The fact that Jefferson refers to seeing Miss Emma once more “on the earth” suggests that he’s at least entertaining the possibility of life beyond the earth. Ultimately, it’s not clear if he believes in Heaven or not. Perhaps it’s enough that he’s hopeful that there is a Heaven.
The next entry describes a visit Jefferson receives from Sheriff Guidry, Henri Pichot, and “Mr. Morgan.” Pichot asks Jefferson how he’s doing; Jefferson says that he’s fine. Pichot offers to sharpen Jefferson’s pencil, and when Jefferson gives it to him, Pichot sharpens it using a small pearl knife he carries with him. Pichot offers Jefferson the knife, along with a gold chain, and Jefferson accepts them, saying that Pichot can have it back in only a few days. Pichot looks knowingly at Mr. Morgan and offers to double the bet; Mr. Morgan says that it isn’t Friday yet. Deputy Clark stops by Jefferson’s cell frequently and asks if he can get Jefferson anything, but Jefferson doesn’t feel that Clark is looking out for him. Only Paul treats Jefferson like a human being, Jefferson concludes.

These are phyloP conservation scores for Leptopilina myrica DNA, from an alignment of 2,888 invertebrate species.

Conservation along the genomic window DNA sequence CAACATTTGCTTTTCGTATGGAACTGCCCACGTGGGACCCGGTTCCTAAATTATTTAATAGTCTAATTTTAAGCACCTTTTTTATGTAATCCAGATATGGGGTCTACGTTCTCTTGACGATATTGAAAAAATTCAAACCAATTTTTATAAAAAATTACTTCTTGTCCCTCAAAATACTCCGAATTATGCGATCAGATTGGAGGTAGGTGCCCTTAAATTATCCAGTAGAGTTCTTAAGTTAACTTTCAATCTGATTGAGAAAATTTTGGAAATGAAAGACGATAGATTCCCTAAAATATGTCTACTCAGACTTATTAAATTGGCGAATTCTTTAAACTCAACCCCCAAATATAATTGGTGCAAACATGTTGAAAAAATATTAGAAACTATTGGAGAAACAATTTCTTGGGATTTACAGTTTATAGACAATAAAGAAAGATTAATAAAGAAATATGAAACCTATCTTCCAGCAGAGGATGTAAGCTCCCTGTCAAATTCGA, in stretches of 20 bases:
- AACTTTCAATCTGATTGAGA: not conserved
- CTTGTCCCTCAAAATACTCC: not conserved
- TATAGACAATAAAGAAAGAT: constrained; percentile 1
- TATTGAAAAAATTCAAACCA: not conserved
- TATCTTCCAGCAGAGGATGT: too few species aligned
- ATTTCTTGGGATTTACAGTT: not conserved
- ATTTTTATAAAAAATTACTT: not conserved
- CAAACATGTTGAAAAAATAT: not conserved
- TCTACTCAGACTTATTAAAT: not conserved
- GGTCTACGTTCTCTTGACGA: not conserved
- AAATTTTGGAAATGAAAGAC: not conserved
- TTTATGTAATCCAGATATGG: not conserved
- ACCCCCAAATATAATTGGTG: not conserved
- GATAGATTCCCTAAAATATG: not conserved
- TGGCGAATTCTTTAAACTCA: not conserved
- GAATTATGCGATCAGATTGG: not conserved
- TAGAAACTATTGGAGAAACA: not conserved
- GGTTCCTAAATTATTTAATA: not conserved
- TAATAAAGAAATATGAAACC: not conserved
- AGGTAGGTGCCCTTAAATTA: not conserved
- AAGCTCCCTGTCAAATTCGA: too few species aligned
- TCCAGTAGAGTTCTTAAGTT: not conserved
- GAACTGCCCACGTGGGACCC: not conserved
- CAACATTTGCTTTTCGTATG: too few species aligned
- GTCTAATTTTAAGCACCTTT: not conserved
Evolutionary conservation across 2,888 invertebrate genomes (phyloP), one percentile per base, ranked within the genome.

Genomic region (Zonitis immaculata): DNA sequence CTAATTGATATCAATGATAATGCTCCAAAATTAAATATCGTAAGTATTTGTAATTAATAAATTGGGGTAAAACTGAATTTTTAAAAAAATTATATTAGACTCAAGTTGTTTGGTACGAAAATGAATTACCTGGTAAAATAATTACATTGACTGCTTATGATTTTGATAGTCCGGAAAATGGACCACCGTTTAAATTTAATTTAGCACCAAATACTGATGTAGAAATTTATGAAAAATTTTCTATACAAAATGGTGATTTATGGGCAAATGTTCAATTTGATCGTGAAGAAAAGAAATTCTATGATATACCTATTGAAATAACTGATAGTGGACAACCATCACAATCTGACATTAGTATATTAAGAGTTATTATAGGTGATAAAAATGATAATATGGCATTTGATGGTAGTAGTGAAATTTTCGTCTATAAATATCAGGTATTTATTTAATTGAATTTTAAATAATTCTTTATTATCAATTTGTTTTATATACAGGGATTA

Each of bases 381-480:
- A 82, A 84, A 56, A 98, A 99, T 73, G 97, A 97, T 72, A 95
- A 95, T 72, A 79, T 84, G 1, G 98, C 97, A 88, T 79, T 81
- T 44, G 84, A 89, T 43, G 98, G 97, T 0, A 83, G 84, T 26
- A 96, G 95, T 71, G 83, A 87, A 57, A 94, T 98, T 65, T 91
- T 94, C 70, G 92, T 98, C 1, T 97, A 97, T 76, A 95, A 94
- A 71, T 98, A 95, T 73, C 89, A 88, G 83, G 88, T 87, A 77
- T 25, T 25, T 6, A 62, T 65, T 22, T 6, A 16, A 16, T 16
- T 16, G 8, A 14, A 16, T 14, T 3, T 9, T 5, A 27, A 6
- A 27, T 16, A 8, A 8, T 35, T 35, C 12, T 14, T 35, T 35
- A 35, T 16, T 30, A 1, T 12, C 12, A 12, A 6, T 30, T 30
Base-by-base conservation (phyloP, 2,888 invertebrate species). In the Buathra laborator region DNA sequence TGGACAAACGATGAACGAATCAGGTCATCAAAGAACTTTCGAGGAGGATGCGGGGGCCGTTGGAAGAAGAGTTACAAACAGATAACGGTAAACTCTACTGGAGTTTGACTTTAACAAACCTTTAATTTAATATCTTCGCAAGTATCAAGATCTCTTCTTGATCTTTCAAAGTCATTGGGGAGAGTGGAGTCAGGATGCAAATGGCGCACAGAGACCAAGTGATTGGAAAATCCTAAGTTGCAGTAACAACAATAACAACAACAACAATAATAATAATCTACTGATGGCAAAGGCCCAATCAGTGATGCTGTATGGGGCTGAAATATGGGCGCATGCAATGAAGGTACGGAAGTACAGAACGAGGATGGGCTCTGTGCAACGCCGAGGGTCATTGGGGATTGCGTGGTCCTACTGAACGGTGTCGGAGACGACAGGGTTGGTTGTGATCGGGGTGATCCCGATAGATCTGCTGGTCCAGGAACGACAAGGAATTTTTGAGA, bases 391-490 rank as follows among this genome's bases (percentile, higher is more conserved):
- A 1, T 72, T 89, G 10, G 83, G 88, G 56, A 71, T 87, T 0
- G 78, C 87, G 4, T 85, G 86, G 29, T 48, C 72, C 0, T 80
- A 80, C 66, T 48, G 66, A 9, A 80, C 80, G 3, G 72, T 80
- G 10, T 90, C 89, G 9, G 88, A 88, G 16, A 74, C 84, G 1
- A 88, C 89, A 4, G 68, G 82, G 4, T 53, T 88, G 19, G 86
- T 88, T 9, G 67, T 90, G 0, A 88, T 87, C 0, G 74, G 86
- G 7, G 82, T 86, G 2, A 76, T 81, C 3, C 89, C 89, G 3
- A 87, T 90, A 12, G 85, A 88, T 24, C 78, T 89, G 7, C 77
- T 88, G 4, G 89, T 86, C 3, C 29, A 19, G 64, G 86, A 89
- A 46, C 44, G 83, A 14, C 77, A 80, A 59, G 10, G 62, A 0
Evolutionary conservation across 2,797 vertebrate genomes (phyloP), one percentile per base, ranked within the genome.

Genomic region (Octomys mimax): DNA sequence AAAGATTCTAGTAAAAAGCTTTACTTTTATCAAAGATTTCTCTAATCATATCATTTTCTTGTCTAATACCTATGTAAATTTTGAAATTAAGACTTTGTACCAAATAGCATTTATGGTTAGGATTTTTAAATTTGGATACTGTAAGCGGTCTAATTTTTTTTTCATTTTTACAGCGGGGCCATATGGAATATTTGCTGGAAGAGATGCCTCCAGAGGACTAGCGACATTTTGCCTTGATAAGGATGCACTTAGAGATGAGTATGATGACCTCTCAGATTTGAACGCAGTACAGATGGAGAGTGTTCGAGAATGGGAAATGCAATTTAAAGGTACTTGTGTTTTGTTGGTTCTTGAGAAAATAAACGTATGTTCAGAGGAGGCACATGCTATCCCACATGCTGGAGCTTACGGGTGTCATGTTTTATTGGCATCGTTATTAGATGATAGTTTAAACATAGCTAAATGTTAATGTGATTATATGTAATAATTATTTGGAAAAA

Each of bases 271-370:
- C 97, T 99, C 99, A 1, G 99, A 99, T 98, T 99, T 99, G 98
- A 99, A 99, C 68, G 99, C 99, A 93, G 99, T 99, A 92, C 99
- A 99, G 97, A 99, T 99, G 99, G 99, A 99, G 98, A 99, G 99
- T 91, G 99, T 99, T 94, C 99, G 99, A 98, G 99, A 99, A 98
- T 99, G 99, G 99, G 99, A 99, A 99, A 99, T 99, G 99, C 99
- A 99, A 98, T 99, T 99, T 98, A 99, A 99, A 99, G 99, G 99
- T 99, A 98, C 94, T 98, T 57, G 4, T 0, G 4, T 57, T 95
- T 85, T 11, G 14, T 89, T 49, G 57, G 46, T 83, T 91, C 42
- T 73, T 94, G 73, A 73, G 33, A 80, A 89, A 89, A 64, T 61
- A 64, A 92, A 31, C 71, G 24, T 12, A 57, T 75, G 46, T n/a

In perhaps the most painful passage in Gaines’s novel, we come to understand what the terms of Pichot’s bet were. Just as Inez told Grant, Pichot wasn’t betting on Grant at all: he was betting on whether or not Jefferson would commit suicide before the day of his execution. It’s unclear who “Mr. Morgan” is, but it’s likely that Jefferson is talking about the same Dr. Morgan who examined Grant’s classroom in an earlier chapter—beneath his veneer of academic impartiality, Morgan is no less of a bigoted villain than Pichot. As horrifying as this moment is, it has a silver lining: it shows how white racists do have a personal stake in how Jefferson behaves leading up to his execution. Thus, for Jefferson to behave with dignity is a genuine victory against Pichot and against racism. And for Jefferson to seemingly not even recognize that Pichot is giving him the knife in hopes that Jefferson will kill himself with it, Jefferson show’s his moral superiority.
In his next entry, Jefferson describes a visit Grant organized, so that most of the children in his classroom came to the jailhouse to visit Jefferson. Jefferson hadn’t realized that so many children would be coming, and when his cousin Estelle kissed him goodbye, he broke down in tears. Afterwards, many of the older members of the community visit the cell to say goodbye. Even Bok gives Jefferson one of his prized marbles, albeit the smallest one, and only after much encouragement from Rita Lawrence. Jefferson cries after his visitors leave, but he’s careful to wait until they can’t hear or see him. He doesn’t sleep much in the following days, but rather takes short naps throughout the day.